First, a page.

They include Lee Krasner and Elaine de Kooning, whose careers were at times overshadowed by the fame of their husbands, Jackson Pollock and Willem de Kooning, but who emerged as stunning talents in their own right, as well as a younger…


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Book cover of The Twenty: One Woman's Trek Across Corsica on the GR20 Trail

Marianne C. Bohr Author Of The Twenty: One Woman's Trek Across Corsica on the GR20 Trail

New book alert!

Who am I?

I married my high school sweetheart and travel partner, and followed my own advice to do graduate work, and started my career working for the French National Railroad in New York City, mapping itineraries for travelers to Europe. Travel means the world to me and if I don’t have a trip on the horizon, I feel aimless and untethered. I worked in book publishing for 30 years and dropped out of the corporate rat race to take a gap year abroad. I wrote about our “Senior year abroad” in my first book Gap Year Girl. I returned to the US to teach middle school French and organize student trips to France. 

Marianne's book list on by women about outdoor adventure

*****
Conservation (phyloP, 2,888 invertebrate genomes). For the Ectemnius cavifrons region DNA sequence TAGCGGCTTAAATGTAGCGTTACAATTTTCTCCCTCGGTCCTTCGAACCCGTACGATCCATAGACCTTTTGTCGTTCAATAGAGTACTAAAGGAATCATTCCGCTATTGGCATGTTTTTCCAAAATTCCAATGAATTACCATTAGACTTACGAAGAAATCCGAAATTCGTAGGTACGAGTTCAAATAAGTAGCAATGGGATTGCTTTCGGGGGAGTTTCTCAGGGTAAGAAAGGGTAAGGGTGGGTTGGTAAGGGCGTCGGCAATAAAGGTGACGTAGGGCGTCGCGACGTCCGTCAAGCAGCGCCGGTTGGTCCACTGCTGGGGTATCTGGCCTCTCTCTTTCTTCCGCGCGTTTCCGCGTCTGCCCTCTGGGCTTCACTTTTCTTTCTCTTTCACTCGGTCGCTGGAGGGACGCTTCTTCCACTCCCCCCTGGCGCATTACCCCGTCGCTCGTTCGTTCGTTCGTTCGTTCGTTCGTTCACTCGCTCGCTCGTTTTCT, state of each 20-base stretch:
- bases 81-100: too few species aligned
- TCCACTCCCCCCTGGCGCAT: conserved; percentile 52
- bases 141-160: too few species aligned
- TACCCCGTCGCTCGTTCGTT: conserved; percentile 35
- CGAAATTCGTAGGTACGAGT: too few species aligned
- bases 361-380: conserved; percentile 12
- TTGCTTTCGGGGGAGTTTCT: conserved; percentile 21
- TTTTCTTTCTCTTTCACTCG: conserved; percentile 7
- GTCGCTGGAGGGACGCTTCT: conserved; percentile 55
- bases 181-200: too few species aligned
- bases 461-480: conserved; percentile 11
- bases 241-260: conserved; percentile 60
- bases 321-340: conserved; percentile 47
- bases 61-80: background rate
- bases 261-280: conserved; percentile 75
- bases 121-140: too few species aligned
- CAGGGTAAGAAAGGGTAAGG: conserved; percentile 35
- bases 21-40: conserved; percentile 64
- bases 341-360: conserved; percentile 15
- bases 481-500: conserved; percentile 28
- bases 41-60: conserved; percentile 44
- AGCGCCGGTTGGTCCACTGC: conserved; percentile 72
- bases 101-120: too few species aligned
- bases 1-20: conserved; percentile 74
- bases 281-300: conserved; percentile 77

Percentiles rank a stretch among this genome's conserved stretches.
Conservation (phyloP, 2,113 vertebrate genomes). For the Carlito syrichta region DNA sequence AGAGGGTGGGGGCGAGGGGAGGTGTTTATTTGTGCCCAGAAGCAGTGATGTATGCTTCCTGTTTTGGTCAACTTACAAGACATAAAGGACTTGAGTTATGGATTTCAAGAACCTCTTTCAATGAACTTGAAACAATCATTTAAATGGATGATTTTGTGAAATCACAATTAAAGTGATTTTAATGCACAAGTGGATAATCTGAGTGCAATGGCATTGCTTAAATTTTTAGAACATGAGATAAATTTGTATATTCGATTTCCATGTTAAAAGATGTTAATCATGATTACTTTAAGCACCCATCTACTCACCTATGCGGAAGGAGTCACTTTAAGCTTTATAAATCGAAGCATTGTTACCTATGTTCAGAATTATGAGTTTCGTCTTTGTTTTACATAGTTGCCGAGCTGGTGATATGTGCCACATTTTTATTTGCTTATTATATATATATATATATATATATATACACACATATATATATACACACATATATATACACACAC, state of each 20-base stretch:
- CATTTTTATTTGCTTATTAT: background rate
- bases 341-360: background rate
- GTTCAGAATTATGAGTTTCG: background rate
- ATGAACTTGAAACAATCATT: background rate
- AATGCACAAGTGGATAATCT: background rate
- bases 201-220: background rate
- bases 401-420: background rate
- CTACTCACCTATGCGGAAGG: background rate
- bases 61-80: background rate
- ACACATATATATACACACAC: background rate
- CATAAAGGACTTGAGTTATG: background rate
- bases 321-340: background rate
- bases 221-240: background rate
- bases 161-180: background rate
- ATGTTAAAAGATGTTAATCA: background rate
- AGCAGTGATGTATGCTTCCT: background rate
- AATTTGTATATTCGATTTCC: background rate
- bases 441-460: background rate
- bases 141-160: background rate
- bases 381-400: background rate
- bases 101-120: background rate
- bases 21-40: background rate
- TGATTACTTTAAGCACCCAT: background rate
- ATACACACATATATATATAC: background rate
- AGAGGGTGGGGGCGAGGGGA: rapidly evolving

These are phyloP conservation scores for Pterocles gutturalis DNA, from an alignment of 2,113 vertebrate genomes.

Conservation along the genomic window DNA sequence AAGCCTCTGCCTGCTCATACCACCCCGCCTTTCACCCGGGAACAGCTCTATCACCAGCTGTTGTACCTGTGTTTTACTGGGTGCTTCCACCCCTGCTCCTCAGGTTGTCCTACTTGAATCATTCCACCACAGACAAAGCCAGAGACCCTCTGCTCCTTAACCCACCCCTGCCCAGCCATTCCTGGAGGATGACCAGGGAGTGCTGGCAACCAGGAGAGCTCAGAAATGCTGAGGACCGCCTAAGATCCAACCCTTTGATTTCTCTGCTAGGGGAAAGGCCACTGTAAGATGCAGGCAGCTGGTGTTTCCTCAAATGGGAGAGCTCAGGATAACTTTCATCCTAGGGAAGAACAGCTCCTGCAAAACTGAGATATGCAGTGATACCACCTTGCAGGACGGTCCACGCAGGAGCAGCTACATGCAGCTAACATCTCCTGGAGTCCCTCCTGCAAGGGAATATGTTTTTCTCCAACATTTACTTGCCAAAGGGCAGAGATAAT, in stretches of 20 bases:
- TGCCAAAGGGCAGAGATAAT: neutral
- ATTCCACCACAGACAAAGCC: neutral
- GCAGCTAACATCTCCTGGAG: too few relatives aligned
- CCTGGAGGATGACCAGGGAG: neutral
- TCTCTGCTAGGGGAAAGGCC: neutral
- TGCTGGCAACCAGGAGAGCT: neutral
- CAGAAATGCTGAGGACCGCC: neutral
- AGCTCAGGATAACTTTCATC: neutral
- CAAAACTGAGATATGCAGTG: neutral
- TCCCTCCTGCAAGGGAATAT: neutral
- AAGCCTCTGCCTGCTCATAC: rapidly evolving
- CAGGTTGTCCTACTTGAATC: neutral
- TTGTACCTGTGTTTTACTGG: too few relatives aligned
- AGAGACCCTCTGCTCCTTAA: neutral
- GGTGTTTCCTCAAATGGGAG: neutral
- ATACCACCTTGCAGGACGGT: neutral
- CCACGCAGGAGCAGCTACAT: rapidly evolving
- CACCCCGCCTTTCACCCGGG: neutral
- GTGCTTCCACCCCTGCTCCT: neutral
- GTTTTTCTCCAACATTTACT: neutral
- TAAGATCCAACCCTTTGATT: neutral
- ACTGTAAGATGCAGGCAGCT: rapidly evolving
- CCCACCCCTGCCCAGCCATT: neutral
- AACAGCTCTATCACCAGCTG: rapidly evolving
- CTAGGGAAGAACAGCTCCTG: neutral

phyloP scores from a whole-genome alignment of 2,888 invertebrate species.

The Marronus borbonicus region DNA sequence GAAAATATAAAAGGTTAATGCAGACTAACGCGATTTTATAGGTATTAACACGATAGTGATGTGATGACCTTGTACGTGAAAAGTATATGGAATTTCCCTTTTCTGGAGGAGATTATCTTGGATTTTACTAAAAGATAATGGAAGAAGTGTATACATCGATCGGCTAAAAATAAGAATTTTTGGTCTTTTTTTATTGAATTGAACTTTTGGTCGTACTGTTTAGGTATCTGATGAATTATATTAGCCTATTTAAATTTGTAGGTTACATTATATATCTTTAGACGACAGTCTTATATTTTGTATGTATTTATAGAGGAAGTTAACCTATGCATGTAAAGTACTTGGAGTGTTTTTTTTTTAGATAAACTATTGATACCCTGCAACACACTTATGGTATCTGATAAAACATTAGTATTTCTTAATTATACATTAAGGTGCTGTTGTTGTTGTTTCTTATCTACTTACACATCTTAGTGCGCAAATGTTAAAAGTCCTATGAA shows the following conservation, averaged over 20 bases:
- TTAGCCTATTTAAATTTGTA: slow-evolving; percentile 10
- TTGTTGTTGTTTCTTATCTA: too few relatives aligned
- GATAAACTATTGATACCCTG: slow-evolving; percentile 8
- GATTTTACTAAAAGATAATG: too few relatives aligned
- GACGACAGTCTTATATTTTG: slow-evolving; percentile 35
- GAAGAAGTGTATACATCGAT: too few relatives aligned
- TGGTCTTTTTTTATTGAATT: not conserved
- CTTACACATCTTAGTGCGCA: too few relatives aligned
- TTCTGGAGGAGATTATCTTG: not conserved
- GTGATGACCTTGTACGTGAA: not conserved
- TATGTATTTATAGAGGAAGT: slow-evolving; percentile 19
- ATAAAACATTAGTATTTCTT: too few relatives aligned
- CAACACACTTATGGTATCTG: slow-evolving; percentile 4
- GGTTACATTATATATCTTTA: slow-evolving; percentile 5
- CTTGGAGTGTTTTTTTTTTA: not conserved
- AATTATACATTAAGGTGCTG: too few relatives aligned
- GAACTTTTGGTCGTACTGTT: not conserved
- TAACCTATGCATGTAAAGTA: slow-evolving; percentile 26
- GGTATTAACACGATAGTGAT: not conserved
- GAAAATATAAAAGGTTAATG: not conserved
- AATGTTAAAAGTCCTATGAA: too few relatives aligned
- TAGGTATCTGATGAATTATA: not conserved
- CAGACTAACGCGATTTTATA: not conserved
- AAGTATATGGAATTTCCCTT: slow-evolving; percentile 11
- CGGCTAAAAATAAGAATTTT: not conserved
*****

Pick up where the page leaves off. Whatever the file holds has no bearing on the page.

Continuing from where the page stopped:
What is my book about?

Marianne Bohr and her husband, about to turn sixty, are restless for adventure. They decide on an extended, desolate trek across the French island of Corsica — the GR20, Europe’s toughest long-distance footpath — to challenge what it means to grow old. Part travelogue, part buddy story, part memoir, The Twenty is a journey across a rugged island of stunning beauty little known outside Europe.

From a chubby, non-athletic child, Bohr grew into a fit, athletic person with an “I’ll show them” attitude. But hiking GR20 forces her to transform a lifetime of hard-won achievements into acceptance of her body and its limitations.

The difficult journey across a remote island provides the crucible for exploring what it means to be an aging woman in a youth-focused culture, a physically fit person whose limitations are getting the best of her, and the partner of a husband who is growing old with her. More than a hiking tale, this is a moving story infused with humor about hiking, aging, accepting life’s finite journey, and the intimacy of a long-term marriage—set against the breathtaking beauty of Corsica’s rugged countryside.

By Marianne C. Bohr,

Why should I read it?

1 author picked The Twenty as one of their favorite books, and they share why you should read it.

What is this book about?

Great for fans of: Suzanne Roberts's Almost Somewhere, Juliana Buhring's This Road I Ride.


Marianne Bohr and her husband, about to turn sixty, are restless for adventure. They decide on an extended, desolate trek across the French island of Corsica-the GR20, Europe's toughest long-distance footpath-to challenge what it means to grow old. Part travelogue, part buddy story, part memoir, The Twenty is a journey across a rugged island of stunning beauty little known outside Europe.


From a chubby, non-athletic child, Bohr grew into a fit, athletic person with an "I'll show them" attitude. But hiking The Twenty forces her to…